True Life Story: Illiterate Herzegovina policeman and Arizona millionaire

Posted on

This is the true story of a Herzegovinian man who started as an illiterate policeman and, after a run-in with destiny, became a rich man in Arizona.This story was written down by Momo Kapor when he visited the village of Mirilovići (in the municipality of Bileca whre he has familial roots) after hearing this story from a group of farmers. Obrad Milicevic, born in the village of Zvjerina in Herzegovina, where nothing grew but Hercegovinians, decided in 1922 to apply to become a policeman (gendarmes) in Bileca. He passed all of the exams. He was healthy, smart, honest, and brave, could hit the bullseye, ran faster than any other, shaking his saber and bayonet, cast the longest stone from his shoulder, did not smoke or drink, and was, as we know, from a good family…

In the end, after passing the test to become a gendarmes, he was supposed to sign the contract, but he refused to do so.

“Why will not you sign this?” they asked him.

“I do not know how,” he said. “I am not literate.”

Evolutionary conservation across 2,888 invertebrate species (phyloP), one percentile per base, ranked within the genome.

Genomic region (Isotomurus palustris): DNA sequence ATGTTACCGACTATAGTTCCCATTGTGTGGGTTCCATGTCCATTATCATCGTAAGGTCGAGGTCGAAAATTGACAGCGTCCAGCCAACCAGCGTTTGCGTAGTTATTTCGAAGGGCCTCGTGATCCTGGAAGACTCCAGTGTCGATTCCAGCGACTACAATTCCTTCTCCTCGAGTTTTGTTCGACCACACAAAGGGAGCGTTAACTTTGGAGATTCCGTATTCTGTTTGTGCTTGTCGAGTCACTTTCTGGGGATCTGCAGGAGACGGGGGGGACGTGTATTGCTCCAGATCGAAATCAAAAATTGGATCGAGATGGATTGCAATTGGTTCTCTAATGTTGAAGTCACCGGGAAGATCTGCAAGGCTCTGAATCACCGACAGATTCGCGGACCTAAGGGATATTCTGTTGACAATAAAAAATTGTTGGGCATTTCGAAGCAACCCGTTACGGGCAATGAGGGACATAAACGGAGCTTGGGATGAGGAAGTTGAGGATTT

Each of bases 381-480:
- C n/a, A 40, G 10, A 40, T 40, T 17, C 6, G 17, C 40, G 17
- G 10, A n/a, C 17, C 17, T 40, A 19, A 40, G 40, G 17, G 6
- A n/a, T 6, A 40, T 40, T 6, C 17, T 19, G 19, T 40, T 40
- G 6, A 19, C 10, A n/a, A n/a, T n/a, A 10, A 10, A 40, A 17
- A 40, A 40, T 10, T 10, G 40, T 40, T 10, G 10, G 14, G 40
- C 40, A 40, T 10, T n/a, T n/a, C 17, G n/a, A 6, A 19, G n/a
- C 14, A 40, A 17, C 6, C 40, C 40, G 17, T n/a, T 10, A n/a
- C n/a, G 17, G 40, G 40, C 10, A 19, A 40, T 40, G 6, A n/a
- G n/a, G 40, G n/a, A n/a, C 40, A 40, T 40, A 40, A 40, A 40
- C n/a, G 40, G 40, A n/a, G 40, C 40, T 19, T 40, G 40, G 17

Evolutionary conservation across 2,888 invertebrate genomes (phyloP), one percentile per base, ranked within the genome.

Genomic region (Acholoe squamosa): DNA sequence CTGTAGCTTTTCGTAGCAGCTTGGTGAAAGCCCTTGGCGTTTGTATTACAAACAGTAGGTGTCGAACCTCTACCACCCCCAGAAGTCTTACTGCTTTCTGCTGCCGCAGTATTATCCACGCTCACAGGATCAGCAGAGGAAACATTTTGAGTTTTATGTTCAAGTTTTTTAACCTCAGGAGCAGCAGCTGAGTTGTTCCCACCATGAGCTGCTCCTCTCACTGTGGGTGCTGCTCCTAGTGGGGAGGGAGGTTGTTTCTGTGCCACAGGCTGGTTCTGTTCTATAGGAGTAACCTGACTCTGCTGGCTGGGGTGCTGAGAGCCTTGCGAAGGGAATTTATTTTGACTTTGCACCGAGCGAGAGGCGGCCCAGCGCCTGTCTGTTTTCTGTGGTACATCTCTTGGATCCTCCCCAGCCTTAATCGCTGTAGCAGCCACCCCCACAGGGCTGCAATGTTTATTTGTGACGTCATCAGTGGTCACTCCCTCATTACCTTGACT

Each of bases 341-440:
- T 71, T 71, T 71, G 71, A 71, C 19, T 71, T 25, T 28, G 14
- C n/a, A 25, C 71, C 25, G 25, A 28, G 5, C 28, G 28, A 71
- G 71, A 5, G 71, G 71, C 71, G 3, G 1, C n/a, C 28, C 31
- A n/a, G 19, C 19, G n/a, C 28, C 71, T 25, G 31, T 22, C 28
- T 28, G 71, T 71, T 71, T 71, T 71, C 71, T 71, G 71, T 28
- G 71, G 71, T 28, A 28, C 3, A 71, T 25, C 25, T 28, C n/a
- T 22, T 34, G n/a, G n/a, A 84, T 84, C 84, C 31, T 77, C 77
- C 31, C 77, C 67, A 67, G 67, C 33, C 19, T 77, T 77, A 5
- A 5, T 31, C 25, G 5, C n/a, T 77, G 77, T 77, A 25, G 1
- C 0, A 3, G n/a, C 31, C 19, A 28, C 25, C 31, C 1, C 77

“How unfortunate, you are not literate? So how are you going to write applications and protocols on the job?”

And so he did not become a policeman, and instead moved out to the United States, where his journey started on an Italian ship called San Giovanni di Messina in the port of Kotor. There, a man from Dubrovnik named Balthazar Gardi was collecting Herzegovinians to work in the mines of Montana.

After many wanderings, and after adopting the new name of O’Brien while in New York, Obrad began looking for a place like his native village of Zvjerina. And so he settled in the state of Arizona, near the border of California, under the Mohave mountain. He lived in poverty, much as before, breeding sheep whose meat was sold in the nearby town of Havasu City.

The state of Arizona gave him a hundred acres of completely infertile land for the symbolic price of five dollars.

One day while he was digging a big hole to make a pit, just as he had done in Herzegovina (since there was no other water except rainwater), oil suddenly spurted to the surface.

He became rich overnight. He built a large house in the colonial style, and to his soul lifted one quite small stone, such as the one in which he was born, with a fireplace, beams and rams’ skins on which he slept, dreaming of Zvjerinu.

Finally, the day came where his company was to merge with Standard Oil Company, which sent a famous lawyer from Pheonix to handle the contracts.

But he refused to sign!

“Why will not you sign the contract?” asked the astonished lawyer.

“I am not literate,” he replied.

“Mr. O’Brien,” said the lawyer, “you are one of the richest men in Arizona. What would you have become if only you knew how to write! “

He thought for a second and replied, “I would be a policeman in Bileca.”